The stage seems finally set for the Endeavour launch that was delayed so long, and aside from the usual crew, the space shuttle will carry with it an unexpected passenger: a baby squid.
All for the sake of science
No, it’s not because astronauts have changed their menu, and it’s not just for the laughs – the squid can help us understand how “good” bacteria act in micro gravity; researchers already know that diseases microbes become more and more virulent and thrive in microgravity, so they want to see how is affects bacteria which benefits the host.
In 2006 Salmonella bacteria were also sent on a space shuttle, and when they returned, they were three times more likely to kill mice. Esterichia coli also changes behaviour in the same conditions. But all these studies have focused on harmful bacteria, so researchers want to know what will happen to bacteria that “happily” coexist with the host; as professor Jamie Foster of the University of Florida in Gainesville puts it: “Do good bacteria go bad?”.
The first squid astronaut
Squids are part of a group of animals called cephalopods, which are quite intelligent; but even though they’re quite smart, they haven’t really made it up to space travel – at least not until now. This bobtails squid (Euprymna scolopes) carries a cargo of bacteria called Vibrio fischeri, which colonise the squid right after it is hatched, and make headquarters from its internal organs. They then use the squid’s energy, the bacteria generates light, which ensures that the squid doesn’t cast a downwards visible shadow, which helps them.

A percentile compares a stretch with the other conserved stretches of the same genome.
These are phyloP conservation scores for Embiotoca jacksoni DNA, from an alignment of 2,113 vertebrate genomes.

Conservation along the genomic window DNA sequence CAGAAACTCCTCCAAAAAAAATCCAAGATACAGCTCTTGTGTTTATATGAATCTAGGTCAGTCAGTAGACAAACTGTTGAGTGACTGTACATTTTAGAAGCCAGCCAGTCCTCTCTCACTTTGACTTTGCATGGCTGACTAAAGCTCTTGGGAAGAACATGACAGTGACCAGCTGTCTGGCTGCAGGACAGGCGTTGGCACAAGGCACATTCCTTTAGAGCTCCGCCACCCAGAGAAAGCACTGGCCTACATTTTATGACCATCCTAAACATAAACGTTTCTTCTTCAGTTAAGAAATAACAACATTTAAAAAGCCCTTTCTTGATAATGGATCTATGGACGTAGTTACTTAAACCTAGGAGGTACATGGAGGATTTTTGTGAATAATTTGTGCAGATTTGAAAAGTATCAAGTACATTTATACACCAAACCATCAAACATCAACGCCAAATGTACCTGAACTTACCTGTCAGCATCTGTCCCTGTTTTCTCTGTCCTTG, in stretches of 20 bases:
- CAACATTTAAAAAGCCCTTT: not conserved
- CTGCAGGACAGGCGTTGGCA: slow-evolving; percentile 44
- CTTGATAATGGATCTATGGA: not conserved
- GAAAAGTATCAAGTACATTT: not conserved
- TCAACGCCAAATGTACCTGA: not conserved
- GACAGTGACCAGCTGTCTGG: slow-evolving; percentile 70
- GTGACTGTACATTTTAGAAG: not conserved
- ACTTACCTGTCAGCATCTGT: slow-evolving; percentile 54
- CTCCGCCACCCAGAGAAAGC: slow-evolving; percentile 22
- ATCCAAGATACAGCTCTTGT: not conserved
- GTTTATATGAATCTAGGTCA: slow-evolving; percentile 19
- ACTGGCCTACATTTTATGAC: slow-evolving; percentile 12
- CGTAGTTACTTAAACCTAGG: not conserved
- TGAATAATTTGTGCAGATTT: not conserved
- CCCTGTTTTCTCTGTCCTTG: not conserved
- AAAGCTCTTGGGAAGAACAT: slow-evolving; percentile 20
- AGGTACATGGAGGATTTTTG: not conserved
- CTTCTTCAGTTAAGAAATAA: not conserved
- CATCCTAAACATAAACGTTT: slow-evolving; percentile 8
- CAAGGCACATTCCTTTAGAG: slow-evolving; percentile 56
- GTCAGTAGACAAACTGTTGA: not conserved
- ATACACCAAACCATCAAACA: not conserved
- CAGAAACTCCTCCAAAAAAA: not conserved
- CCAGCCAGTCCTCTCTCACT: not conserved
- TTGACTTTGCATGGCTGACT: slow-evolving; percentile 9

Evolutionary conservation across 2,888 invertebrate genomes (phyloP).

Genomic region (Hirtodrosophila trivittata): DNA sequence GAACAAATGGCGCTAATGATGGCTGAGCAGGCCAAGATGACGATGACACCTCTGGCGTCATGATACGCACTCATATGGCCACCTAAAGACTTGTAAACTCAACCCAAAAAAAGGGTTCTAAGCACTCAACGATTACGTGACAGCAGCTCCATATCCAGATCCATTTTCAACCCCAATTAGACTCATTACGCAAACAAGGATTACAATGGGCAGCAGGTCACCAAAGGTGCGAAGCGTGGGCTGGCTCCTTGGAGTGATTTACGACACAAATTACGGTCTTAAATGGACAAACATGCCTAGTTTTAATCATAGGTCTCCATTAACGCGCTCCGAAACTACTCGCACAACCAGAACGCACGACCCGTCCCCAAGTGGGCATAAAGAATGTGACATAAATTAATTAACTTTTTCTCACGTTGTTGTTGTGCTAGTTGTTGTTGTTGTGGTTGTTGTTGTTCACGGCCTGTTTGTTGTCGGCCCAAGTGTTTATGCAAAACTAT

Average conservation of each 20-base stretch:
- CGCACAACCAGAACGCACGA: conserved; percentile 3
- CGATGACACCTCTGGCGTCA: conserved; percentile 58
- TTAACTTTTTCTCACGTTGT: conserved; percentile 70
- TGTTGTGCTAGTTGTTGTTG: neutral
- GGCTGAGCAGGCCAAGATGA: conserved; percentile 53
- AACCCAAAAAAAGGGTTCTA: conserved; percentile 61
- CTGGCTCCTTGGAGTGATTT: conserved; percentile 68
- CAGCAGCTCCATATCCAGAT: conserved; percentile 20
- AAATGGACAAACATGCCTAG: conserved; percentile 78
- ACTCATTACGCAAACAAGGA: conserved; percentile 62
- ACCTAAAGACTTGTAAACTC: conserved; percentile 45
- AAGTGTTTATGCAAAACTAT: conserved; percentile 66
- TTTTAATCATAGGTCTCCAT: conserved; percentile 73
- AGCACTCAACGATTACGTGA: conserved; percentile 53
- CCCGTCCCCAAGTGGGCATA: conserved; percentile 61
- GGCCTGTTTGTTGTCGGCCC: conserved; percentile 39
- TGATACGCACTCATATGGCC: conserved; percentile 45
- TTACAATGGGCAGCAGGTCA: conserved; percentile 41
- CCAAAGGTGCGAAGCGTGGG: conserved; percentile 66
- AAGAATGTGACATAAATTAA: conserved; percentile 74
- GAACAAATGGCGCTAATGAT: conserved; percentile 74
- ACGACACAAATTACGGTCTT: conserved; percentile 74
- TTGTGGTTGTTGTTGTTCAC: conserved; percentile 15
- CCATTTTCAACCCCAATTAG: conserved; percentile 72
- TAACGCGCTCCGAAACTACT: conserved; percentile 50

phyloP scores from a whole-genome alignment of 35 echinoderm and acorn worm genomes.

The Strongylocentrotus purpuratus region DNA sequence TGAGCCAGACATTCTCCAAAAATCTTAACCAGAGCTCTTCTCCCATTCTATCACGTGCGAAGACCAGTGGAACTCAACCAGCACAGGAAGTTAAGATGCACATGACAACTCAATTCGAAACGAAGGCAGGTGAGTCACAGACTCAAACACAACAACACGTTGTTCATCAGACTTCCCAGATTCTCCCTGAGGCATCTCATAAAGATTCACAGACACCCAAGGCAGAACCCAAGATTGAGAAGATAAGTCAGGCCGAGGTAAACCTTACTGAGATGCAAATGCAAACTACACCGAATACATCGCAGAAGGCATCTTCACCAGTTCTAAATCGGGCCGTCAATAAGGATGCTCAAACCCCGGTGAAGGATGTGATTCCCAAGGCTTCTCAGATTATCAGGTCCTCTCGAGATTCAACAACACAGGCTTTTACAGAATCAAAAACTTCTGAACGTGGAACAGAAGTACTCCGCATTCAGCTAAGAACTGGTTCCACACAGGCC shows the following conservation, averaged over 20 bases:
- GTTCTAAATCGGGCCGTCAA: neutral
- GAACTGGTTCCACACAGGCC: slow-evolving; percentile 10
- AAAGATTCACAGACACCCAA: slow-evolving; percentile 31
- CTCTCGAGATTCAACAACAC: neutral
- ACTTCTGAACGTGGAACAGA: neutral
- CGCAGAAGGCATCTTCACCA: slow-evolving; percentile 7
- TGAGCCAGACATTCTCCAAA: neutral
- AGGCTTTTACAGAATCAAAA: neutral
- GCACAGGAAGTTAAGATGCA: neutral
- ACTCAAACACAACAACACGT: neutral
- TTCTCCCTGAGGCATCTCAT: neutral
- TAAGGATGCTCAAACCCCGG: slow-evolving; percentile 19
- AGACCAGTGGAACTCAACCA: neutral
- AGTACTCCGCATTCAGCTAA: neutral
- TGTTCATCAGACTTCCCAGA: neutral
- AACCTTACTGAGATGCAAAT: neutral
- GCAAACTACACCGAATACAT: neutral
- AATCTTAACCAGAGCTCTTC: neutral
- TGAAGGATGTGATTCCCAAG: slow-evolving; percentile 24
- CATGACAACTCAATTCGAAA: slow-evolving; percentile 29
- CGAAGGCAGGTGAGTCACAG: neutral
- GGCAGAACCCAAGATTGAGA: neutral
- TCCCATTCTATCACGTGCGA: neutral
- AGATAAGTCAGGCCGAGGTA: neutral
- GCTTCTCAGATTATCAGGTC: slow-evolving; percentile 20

This is a classic example of mutualism, with both species benefitting from each other; mutualism is extremely present in human bodies, to the point where there are more bacterial cells in the human body than human ones (about ten times more). However, in this case, thousands of species are involved instead of one, which makes human bodies just too complex.
The experiment, in this case, is extremely simple: newly hatched squids that have not been in contact with the bacteria will follow Endeavour into outer space. After 14 hours, the astronauts will infect the squid with the bacteria, and after another 28 hours, they will kill the squid and fix it solid, afterwhich it will be brought back to earth for examination. Pretty much a sad ending for the squids, and I feel for them. But, Foster and his team decided it’s worth it, in order to understand how beneficial microbes do affect astronauts.